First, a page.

Even the supposed plot hole of Allison never even considering divorcing her husband Kevin and jumping straight to killing him is magnificent writing. Both the character and the writers know that she can never really escape her abusive husband, because he is just charming enough to make a part of her want to stick around. I’ve never seen a show tackle this kind of relationship and these kinds of characters with such nuance before and I cannot wait for the second season.

I Think You Should Leave with Tim Robinson

This is the most quotable show in the history of television.

What We Do In The Shadows

I love What We Do In the Shadows. I made an entire video about why I resonate emotionally with Jackie Daytona! That being said, season three focusing more on character development and relationships instead of mining most of its humor from exploring the strange lore and rules of this world was a little bit of a misfire for me. I still loved this season of WWDITS, but laughed a little less in season three than in season two.

I can still appreciate the show after this shift and respect the decision to change things up. After all, the set up of these out of touch vampires living together in Staten Island would get stale eventually and the show couldn’t have undergone the massive change it’s setting up if it didn’t tie up loose ends. It was a treat seeing the Baron finally make his return and the joke with the Golden Retriever was one of the best in the series. Fingers crossed that season four keeps the charm of the first two seasons alive as things change further and the Guillermo and Nandor have the heartfelt reunion they deserve.


The Suicide Squad

I’m probably outing myself as a philistine right now, but the only movie that I saw this year that I thoroughly enjoyed was The Suicide Squad. Not to disparage the films that did release in 2021 and the work that went into releasing them, but I think everyone can agree that this was a more limited year for film. TSS was a bloody delight, though, and I wish it was the first movie I saw in theaters following the pandemic (that honor goes to Free Guy, a movie that absolutely does not deserve it).

I love this movie’s juvenal segments and serious messaging equally and am amazed that it blended those elements so expertly. Idris Alba’s Bloodsport getting into a style points kill contest with John Cena’s Peacemaker had me absolutely giddy as it happened. Once the movie revealed that Peacemaker is entirely representative of America’s idea of peace being a defense of the status quo that benefits the nation, that scene took on new meaning.

This is a maximalist movie that isn’t afraid to be stupid or schlocky and I admire it for that.


Sakamoto Days

Sakamoto Days had its first full year of publication in 2021 and I vibe so hard with this manga. Focusing on the titular retired assassin and his found and actual family, this is the kind of more grounded battle shonen that I love. Sure characters have telepathy and casually perform superhuman feats of strength, but it has yet to go further beyond how you wish the world worked as a child. Everything is just a little extra and its wonderful.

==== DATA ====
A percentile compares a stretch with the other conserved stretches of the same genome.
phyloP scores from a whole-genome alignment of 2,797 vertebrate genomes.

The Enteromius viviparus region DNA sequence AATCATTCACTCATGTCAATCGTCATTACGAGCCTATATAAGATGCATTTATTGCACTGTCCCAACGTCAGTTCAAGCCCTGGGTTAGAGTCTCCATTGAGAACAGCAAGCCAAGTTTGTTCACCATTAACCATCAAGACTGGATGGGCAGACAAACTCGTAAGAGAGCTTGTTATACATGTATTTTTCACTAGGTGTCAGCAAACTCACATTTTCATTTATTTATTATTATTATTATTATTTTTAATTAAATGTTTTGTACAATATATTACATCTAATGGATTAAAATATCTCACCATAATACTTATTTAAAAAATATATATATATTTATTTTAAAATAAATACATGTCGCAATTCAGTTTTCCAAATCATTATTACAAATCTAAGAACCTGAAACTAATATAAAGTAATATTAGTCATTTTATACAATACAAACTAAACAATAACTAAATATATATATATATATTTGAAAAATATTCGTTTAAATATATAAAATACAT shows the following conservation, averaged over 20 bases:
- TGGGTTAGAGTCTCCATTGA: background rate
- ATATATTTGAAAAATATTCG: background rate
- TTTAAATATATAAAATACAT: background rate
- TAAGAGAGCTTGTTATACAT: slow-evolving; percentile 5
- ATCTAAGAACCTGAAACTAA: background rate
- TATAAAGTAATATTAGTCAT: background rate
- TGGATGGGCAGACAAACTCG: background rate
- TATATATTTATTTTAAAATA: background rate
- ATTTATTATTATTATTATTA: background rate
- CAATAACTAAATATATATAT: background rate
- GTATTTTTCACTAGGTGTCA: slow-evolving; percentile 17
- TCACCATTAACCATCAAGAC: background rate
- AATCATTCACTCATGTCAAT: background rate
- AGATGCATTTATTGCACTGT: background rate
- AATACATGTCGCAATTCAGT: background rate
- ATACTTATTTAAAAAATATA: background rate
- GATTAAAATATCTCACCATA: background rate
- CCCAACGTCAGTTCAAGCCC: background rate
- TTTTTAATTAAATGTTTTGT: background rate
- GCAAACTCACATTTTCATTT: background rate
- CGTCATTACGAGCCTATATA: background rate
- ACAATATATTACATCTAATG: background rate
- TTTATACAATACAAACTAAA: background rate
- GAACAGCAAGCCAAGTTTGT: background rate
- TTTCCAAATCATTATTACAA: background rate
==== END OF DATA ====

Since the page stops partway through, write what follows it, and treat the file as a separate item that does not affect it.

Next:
The art also goes a long way in making this world feel lived in. Everything feels messy and just a little dirty, like these are actual locations instead of TV set facsimiles. The color spreads drive this feeling home; being bright and eye-catching, but also chaotic and just a little too busy. While I do need to call out this manga for brushing against fatphobia, I still can’t recommend it enough. Between an effortlessly cool and funny cast of characters, secret assassin organizations, and a whole lot of heart to bring it together; I really want to live in this manga.


What if aliens and cryptids were both real, fought humans, and occasionally each other? Well then, Dandadan would happen so long as a brash girl and shy boy met each other, immediately caught feelings, and started fighting against those monsters with their own supernatural powers. Actually, that’s not quite right. The boy’s testicles also need to be stolen by by an old woman and a good chunk of the plot has to revolve around getting them back.

Dandadan isn’t for everyone, but, holy shit, is it for me. I love the idiots in this manga and will weep when they both find the courage to express their feelings to each other. Mix that with a great supporting cast, some visceral images, and some compelling rumination on romantic relationships; and you have a one of a kind manga that I eagerly read every Monday.

Dai Dark

From Dorohedoro author Q Hayashida, Dai Dark is a manga that could only be made by Q Hayashida. Every protagonist is a mass murderer, but they’re also super best friends and a total sweethearts. Death is a central character, and they’re a self-absorbed sociopath who is very respectful of people’s pronouns and chosen names. Every character is a beefcake and smokeshow.

This whole series takes place so far in the future that obviously human characters are called aliens, but also magic is definitely real. I have no idea what’s going to happen in the next chapter of Dai Dark and I can’t wait to find out! There’s nothing else like this series and it’s one of my favorite manga of 2021.

JoJo’s Bizarre Adventure: Jojolion

The eighth installment in the JJBA franchise ended this year and was the most divisive in its lengthy history. Some set ups are never resolved, supposedly important characters are barely explored and make limited appearances, and the final power up is poorly explained and arguably unearned. With all of that being said, Gappy is my second favorite JoJo and this is one of my favorite parts of the series.

Witnessing this goofball, four-balled man learn how to not only be a person, but a JoJo’s protagonist was an experience I won’t soon forget. This entry also has some of the most intense fights in the franchise thus far, and a final antagonist that’s the closest the series has ever gotten to cosmic horror. I’m going to be rereading this JoJolion until part 9 drops; thank you for only getting better with age Araki.